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Insurance companies

Charltons, a Hong Kong law firm, provides transactional and regulatory advice to insurance and reinsurance companies, insurance agents and brokers, financial service intermediaries, investment banking firms, hedge funds and other intermediaries that provide services to or do business with insurance companies.

We have experience in a wide range of domestic and international insurance and reinsurance transactions, as well as related regulatory matters. Our experience includes corporate and financing transactions for the insurance industry, such as M&A, joint ventures, corporate reorganisations and restructurings, and debt and equity financings. We acted as Hong Kong legal adviser to the major shareholder of AIA, which raised more than HK$159 billion in its 2010 IPO. We also advise on regulatory issues, including applications to the Insurance Authority for authorisation to carry on insurance business in Hong Kong. Charltons can also offer assistance on litigation, arbitration and insolvency matters.

Charltons provides an insightful and highly personalised service, supporting insurance clients on complex issues by providing them with high impact, smart and practical advice. We develop strong relationships with our clients, which gives us a deep understanding of key business issues in the insurance sector and regarding insurance company law. We also advise clients on key developments in the regulatory framework for insurance companies carrying on business in Hong Kong, such as the proposed implementation of a new statutory licensing regime for insurance intermediaries and the establishment of the Independent Insurance Authority.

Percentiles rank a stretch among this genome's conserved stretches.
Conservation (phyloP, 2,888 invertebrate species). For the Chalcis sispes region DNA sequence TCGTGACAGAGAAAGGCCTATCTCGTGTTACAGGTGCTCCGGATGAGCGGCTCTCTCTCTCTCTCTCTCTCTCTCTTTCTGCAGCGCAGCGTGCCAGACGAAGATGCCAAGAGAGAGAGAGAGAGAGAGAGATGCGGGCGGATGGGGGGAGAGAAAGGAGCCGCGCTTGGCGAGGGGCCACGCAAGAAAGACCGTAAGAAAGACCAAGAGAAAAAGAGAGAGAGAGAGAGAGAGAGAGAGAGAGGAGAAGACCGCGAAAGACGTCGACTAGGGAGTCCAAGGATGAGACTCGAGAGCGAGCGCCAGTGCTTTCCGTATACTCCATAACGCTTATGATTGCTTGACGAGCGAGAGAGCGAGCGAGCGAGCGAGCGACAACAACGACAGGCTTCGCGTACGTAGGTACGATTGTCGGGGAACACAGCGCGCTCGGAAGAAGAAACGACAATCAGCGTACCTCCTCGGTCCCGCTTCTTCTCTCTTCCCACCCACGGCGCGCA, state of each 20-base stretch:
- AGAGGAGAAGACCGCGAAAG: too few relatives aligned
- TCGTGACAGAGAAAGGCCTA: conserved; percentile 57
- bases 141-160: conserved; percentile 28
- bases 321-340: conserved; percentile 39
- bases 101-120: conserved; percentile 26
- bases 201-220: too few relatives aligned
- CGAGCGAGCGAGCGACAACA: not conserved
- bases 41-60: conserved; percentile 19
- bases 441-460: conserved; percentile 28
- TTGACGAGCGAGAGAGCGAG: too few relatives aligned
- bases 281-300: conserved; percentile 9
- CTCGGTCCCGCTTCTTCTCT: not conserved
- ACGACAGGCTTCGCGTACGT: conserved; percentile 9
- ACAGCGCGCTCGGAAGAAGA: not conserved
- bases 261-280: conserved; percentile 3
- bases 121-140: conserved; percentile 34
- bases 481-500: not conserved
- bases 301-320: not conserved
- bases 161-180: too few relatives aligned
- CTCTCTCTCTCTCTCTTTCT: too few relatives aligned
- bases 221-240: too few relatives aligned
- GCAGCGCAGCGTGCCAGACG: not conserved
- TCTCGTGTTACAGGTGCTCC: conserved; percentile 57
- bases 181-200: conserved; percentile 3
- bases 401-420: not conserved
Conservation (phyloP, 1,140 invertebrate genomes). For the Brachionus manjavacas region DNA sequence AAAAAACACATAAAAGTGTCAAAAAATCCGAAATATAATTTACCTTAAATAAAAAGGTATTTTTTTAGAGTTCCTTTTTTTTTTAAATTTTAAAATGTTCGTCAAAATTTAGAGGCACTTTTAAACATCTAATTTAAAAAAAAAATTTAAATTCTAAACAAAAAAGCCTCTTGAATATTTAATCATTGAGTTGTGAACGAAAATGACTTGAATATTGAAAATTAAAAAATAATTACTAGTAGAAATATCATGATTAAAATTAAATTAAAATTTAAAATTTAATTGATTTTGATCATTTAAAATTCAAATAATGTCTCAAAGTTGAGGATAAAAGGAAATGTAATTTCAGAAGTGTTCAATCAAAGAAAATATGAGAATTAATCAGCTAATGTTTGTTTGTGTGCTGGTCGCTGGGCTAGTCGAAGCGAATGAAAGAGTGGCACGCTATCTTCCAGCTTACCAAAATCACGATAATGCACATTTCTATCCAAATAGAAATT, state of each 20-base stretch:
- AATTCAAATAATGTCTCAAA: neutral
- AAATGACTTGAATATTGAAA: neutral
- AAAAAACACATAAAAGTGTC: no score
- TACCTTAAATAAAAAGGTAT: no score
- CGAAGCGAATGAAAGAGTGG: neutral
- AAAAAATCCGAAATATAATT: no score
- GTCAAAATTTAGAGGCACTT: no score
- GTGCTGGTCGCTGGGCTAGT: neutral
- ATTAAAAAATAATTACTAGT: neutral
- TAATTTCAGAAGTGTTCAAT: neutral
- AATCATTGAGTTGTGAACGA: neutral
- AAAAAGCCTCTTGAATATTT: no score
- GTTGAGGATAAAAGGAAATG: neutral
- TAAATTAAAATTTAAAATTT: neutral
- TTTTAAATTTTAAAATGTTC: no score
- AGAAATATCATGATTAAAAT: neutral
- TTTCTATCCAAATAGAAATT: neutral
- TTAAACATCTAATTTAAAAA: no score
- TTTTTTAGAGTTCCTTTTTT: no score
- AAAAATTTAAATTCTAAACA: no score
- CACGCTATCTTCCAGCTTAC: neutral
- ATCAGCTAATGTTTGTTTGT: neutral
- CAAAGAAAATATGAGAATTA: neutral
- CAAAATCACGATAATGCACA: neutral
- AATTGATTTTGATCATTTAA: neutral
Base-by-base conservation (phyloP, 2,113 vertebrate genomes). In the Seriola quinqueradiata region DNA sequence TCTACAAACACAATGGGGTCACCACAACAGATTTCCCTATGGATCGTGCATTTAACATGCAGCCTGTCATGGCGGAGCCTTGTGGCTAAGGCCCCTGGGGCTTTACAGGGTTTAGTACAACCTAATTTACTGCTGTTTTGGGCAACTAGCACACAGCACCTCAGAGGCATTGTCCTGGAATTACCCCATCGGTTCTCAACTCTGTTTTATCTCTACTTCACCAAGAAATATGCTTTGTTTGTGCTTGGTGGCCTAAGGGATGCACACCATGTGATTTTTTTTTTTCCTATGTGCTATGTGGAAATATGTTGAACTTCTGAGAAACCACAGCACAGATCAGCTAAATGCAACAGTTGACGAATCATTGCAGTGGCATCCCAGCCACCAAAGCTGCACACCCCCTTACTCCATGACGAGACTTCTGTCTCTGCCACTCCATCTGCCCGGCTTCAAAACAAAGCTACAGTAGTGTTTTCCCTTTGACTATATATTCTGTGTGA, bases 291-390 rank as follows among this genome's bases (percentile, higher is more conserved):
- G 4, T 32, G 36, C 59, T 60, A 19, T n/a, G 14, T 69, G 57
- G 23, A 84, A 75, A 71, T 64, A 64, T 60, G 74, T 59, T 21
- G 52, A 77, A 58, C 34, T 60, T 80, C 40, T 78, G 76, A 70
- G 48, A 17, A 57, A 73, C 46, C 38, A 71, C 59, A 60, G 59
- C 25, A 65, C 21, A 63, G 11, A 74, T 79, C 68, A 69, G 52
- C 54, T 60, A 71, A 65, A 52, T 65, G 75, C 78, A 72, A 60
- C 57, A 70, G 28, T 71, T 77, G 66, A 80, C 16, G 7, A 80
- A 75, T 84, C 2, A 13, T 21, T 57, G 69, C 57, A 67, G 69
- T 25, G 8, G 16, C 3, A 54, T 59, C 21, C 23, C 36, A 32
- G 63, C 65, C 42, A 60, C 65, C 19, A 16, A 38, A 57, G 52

Current regulatory regime of the insurance industry

The Insurance Companies Ordinance (Cap. 41 of the Laws of Hong Kong) (the “Ordinance”) which was enacted back in 1983 and its subsidiary regulations provide for the statutory requirements in relation to insurance companies in Hong Kong. The Ordinance sets out the regulatory framework applicable to insurers and insurance intermediaries (agents and brokers) in Hong Kong and includes requirements for authorisation as an insurer and ongoing compliance and reporting requirements. The Ordinance also provides a legal backing for the self-regulatory system of insurance intermediaries. The Ordinance is administered by the Office of the Commissioner of Insurance (the “Commissioner”).

The Ordinance empowered the position of the Insurance Authority and the Commissioner appointed by the Hong Kong Chief Executive, as the Insurance Authority to regulate and supervise the insurance industry to ensure compliance with the Ordinance.

Insurance brokers, their chief executives and technical representatives are required to be either authorized by the Commissioner or become a member of one of the two approved broker bodies, namely The Hong Kong Confederation of Insurance Brokers  and Professional Insurance Brokers Association. Insurance agents, their responsible officers and technical representatives are subject to registration with and the monitoring by the Insurance Agents Registration Board set up by The Hong Kong Federation of Insurers.